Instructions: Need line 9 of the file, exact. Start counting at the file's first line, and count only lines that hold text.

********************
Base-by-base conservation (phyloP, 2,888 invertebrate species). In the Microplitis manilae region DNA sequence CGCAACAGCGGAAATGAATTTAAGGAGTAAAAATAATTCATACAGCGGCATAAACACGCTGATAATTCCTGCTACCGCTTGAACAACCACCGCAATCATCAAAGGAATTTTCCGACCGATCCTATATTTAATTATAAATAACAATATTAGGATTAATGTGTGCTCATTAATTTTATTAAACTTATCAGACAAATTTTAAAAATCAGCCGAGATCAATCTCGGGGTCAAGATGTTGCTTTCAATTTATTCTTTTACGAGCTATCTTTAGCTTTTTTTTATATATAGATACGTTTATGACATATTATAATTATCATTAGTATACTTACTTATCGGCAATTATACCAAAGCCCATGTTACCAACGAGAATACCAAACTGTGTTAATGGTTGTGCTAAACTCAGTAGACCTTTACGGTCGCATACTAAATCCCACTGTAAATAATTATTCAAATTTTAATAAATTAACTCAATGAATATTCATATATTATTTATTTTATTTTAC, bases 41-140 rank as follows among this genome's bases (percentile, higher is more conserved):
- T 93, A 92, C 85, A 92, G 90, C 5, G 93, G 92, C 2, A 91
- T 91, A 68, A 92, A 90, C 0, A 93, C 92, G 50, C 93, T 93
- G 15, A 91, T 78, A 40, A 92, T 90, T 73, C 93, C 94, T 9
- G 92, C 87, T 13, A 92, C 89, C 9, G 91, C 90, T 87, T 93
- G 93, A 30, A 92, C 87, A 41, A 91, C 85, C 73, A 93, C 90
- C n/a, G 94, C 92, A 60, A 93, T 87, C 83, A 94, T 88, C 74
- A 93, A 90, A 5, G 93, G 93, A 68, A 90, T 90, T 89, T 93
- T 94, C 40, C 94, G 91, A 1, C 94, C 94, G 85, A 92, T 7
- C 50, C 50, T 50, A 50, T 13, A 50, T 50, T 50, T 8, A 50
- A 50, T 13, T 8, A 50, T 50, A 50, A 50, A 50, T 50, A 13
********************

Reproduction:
- T 94, C 40, C 94, G 91, A 1, C 94, C 94, G 85, A 92, T 7